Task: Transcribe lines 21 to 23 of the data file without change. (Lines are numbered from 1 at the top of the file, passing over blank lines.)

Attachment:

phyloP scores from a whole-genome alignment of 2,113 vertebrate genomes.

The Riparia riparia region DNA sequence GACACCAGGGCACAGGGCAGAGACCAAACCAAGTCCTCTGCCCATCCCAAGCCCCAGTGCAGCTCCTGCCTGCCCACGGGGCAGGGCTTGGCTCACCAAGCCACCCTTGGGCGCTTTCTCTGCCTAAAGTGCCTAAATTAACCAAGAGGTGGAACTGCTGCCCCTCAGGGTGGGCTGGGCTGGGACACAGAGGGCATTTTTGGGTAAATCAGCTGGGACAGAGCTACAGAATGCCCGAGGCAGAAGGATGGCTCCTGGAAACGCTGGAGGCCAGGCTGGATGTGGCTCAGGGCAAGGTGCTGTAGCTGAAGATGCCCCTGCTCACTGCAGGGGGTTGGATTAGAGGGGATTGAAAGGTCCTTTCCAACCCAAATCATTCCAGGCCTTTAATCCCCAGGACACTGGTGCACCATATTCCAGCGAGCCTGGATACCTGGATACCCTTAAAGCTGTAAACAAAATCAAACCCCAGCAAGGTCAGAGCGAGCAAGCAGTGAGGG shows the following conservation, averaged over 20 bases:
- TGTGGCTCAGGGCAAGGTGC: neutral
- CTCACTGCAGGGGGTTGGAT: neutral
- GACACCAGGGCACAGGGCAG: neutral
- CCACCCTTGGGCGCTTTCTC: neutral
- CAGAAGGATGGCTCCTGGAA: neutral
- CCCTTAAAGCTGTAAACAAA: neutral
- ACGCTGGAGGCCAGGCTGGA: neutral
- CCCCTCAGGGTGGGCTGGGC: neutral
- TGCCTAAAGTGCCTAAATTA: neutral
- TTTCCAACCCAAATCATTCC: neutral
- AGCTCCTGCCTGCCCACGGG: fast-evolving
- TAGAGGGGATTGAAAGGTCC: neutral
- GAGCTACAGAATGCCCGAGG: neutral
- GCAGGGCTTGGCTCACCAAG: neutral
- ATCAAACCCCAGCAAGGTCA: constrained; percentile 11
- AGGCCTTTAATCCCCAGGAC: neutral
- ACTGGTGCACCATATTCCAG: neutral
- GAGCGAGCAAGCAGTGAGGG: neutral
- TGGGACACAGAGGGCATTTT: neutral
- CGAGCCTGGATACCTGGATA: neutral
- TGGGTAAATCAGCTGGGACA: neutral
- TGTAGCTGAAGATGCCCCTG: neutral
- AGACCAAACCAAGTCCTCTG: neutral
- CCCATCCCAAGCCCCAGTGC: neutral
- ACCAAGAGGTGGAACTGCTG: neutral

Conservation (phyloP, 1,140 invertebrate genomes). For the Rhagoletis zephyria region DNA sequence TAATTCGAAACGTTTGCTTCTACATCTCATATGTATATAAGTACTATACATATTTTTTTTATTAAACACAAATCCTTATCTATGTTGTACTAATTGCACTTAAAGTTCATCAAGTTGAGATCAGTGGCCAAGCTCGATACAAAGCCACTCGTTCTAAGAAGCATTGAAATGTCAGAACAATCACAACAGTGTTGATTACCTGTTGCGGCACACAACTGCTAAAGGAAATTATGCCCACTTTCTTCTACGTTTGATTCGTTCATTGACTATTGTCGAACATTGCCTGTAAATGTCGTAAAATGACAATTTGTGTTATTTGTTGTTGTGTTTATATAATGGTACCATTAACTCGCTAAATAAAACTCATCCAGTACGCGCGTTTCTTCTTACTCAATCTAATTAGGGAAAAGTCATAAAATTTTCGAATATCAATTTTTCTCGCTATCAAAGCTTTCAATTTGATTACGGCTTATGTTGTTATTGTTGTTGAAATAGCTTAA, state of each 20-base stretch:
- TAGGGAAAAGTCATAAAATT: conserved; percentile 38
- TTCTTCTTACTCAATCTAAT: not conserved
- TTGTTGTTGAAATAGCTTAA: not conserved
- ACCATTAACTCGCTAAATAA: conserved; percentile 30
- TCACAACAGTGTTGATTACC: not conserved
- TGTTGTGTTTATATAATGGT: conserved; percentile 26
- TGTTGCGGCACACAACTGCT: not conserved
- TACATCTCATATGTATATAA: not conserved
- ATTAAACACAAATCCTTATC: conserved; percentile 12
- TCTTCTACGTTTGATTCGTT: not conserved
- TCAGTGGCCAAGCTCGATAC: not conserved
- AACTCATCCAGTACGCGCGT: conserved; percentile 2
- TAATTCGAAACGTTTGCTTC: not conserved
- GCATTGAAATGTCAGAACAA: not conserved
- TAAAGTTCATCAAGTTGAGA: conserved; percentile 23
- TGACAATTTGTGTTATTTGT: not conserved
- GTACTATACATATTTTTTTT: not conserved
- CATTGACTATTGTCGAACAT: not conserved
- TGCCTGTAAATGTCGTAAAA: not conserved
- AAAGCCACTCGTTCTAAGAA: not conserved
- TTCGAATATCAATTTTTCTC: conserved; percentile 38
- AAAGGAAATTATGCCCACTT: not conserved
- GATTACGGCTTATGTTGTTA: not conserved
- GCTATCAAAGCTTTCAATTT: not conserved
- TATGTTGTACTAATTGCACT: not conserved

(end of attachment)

- TGGGACACAGAGGGCATTTT: neutral
- CGAGCCTGGATACCTGGATA: neutral
- TGGGTAAATCAGCTGGGACA: neutral